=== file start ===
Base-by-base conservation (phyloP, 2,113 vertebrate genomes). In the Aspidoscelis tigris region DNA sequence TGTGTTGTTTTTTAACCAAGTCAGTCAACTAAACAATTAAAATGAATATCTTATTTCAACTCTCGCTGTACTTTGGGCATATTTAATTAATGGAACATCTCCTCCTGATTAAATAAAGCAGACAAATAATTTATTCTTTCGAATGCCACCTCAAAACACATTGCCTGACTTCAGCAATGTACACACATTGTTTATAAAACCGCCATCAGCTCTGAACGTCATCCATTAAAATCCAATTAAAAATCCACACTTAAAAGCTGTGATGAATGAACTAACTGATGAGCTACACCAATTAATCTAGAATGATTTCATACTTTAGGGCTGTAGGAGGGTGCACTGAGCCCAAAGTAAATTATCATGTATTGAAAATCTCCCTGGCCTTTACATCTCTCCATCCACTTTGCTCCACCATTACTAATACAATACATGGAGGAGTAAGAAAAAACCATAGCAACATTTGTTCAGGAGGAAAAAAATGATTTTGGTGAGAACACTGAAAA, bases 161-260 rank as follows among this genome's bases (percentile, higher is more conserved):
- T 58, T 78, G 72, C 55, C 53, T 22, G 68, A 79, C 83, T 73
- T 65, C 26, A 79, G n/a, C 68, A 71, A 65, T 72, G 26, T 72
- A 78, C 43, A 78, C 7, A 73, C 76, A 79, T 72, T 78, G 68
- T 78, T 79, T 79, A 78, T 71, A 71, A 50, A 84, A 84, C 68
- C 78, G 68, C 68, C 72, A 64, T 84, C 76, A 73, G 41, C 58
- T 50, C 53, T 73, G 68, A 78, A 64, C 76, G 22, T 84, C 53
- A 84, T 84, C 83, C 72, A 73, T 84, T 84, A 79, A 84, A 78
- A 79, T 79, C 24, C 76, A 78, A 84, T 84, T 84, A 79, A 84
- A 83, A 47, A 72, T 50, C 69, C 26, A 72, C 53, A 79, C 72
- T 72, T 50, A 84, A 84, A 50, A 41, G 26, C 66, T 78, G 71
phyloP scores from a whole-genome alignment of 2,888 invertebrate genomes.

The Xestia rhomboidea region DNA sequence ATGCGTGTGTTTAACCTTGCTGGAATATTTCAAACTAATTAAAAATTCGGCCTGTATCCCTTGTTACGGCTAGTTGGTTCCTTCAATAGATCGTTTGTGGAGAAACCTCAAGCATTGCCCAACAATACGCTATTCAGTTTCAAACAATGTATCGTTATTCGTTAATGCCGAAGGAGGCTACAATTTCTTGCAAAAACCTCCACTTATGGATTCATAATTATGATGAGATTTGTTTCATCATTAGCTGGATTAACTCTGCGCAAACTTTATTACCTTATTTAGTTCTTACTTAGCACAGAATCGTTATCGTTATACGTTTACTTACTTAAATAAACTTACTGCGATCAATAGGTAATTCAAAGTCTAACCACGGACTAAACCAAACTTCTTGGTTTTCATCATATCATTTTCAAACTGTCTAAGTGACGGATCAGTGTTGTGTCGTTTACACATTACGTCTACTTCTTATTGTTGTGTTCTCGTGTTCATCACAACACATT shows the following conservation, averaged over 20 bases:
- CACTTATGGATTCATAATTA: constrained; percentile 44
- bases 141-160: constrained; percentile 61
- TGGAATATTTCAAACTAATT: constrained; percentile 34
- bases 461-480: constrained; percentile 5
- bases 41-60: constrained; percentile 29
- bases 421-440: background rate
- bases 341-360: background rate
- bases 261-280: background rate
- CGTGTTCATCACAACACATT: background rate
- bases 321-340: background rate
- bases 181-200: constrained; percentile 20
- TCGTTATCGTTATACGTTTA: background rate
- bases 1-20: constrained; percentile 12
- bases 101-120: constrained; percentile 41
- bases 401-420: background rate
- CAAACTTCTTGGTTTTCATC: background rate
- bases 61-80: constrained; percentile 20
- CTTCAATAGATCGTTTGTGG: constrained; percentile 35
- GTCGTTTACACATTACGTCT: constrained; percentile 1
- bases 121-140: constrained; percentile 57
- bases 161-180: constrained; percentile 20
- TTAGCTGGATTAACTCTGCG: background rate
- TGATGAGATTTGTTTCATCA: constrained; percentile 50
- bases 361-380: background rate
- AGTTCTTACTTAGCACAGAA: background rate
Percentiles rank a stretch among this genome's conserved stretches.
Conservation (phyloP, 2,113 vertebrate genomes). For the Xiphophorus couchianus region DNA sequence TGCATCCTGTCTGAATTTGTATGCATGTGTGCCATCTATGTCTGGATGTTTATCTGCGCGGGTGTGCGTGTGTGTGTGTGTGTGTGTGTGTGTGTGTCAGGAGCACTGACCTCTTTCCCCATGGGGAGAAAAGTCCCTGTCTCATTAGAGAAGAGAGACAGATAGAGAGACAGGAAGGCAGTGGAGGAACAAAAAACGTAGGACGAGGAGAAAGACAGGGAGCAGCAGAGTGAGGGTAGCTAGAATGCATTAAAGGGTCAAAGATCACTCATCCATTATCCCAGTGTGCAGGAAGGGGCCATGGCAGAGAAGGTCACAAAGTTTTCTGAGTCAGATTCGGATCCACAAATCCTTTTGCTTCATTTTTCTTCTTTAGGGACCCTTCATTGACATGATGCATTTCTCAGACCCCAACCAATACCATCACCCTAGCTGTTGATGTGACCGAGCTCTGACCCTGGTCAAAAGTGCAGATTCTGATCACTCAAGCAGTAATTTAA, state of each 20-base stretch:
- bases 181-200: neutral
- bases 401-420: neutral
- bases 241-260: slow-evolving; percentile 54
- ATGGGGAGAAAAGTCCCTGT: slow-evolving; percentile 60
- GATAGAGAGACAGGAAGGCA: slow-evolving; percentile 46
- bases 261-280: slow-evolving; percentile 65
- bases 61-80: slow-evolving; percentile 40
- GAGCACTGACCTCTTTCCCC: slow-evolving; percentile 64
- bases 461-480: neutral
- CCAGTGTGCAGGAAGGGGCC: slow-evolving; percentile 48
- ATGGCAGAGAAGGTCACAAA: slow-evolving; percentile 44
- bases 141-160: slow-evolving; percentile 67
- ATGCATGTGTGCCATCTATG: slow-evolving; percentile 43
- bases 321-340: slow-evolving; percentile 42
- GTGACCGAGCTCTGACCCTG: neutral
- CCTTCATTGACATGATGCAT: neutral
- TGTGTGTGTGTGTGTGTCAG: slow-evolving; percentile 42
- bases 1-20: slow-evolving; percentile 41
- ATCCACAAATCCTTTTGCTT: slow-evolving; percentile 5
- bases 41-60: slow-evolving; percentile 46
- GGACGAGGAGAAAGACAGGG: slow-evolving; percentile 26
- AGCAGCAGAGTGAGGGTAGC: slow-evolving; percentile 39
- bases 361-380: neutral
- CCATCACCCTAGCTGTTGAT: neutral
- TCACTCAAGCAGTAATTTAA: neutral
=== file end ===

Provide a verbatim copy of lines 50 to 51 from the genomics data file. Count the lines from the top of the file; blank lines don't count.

- CCAGTGTGCAGGAAGGGGCC: slow-evolving; percentile 48
- ATGGCAGAGAAGGTCACAAA: slow-evolving; percentile 44